I am still thinking about Jesmyn Ward’s memoir, Men We Reaped. The title comes from Harriet Tubman, one brave Black woman abolitionist who led hundreds of slaves to freedom on the Underground Railroad, and was a spy for the Union during the Civil War:
We saw the lightning and that was the guns; and then we heard the thunder and that was the big guns; and then we heard the rain falling and that was the blood falling; and when we came to get the crops, it was dead men that we reaped.
The dead men Ward is referring to are four young men, including her brother, who died in her hometown, rural, poor DeLisle, Mississippi. She paints a terrible portrait of the forces that claim their lives, one after the other, in her still young life. She is in her mid-30’s.
I was thinking particularly of the democratization, if you will, of the memoir: just as social media has taken away the privilege of corporate media to decide what’s “news,” writers like Ward have re-defined whose story is worth telling. And the skepticism that would accompany so young a person writing about her life, is absent in the reviews of Men We Reaped. Ward tells a darn good story, and it is hard to say that plenty of living (as well as dying) hasn’t already been done.
Readers will respond to her own emotional struggles as she emerges from DeLisle to get degrees from the University of Michigan and Stanford, to carve out a writing life for herself–and to win a National Book Award for her novel, Salvage the Bones. They will also identify with her decision to move back home.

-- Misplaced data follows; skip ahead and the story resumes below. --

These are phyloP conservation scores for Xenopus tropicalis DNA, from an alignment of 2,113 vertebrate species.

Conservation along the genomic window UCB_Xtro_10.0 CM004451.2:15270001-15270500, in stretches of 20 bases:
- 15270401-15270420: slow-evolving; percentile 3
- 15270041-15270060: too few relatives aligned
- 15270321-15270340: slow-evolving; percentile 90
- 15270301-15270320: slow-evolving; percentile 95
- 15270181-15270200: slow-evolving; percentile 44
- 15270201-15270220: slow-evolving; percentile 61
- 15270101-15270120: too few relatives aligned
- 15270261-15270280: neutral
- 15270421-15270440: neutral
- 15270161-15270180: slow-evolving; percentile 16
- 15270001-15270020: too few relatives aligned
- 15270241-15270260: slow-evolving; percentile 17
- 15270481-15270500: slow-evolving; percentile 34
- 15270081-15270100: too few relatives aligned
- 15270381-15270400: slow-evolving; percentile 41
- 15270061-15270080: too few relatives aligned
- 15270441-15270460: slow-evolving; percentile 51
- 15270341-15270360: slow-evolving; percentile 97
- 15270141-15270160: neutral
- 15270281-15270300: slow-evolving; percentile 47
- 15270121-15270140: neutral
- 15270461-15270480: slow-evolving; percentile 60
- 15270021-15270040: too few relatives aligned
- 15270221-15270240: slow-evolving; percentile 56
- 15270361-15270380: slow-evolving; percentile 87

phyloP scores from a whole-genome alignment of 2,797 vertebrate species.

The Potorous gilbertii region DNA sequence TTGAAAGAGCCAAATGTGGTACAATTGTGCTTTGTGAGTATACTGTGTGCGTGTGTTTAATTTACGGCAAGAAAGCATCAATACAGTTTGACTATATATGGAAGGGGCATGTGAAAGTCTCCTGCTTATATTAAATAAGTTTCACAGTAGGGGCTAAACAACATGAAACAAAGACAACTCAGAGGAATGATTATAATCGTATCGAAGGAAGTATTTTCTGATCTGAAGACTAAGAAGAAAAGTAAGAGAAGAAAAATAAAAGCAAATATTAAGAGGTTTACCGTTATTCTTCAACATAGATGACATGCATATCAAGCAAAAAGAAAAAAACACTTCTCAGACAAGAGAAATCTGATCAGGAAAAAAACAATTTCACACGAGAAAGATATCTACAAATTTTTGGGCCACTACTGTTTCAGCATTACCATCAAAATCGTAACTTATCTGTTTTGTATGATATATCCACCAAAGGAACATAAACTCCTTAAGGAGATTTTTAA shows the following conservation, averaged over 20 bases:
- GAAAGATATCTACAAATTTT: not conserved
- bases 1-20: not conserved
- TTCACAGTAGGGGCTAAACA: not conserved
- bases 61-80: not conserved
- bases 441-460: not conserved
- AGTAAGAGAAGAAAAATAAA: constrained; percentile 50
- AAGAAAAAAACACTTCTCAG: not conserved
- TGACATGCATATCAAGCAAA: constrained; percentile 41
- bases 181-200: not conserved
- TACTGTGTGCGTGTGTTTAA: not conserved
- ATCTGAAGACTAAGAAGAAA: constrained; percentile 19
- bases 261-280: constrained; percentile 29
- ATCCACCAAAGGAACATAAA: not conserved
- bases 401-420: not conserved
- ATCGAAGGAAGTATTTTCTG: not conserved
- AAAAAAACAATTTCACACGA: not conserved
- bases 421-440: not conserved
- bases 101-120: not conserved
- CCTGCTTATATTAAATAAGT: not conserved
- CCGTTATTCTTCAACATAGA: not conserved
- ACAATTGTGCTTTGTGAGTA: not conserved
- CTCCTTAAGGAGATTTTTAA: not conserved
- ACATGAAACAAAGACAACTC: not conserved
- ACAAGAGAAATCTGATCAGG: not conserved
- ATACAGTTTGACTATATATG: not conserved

And although the book is about Black men dying, it is also about Black women surviving. Jesmyn Ward had, as a child, absorbed the hatred she felt others had for Black women and turned that into a devastating self-hatred. Jesmyn Ward the grown-up has another view:
My mother had the courage to look at four hungry children and find a way to fill them. My mother had the strength to work her body to the breaking point to provide for herself and her children. My mother had the resilience to cobble together a family from the broken bits of another. And my mother’s example teaches me other things: This is how a transplanted people survived a holocaust and slavery. This is how Black people in the South organized to vote under the shadow of terrorism and the noose. This is how human beings sleep and wake and fight and survive. In the end, this is how a mother teaches her daughter to have courage, to have strength, to be resilient, to open her eyes to what is, and to make something of it. As the eldest daughter of an eldest daughter, and having just borne a daughter, I hope to teach my child these lessons, to pass on my mother’s gifts.
With apologies to Jesmyn Ward for the long quote, but as I’ve said, it’s just so darn good.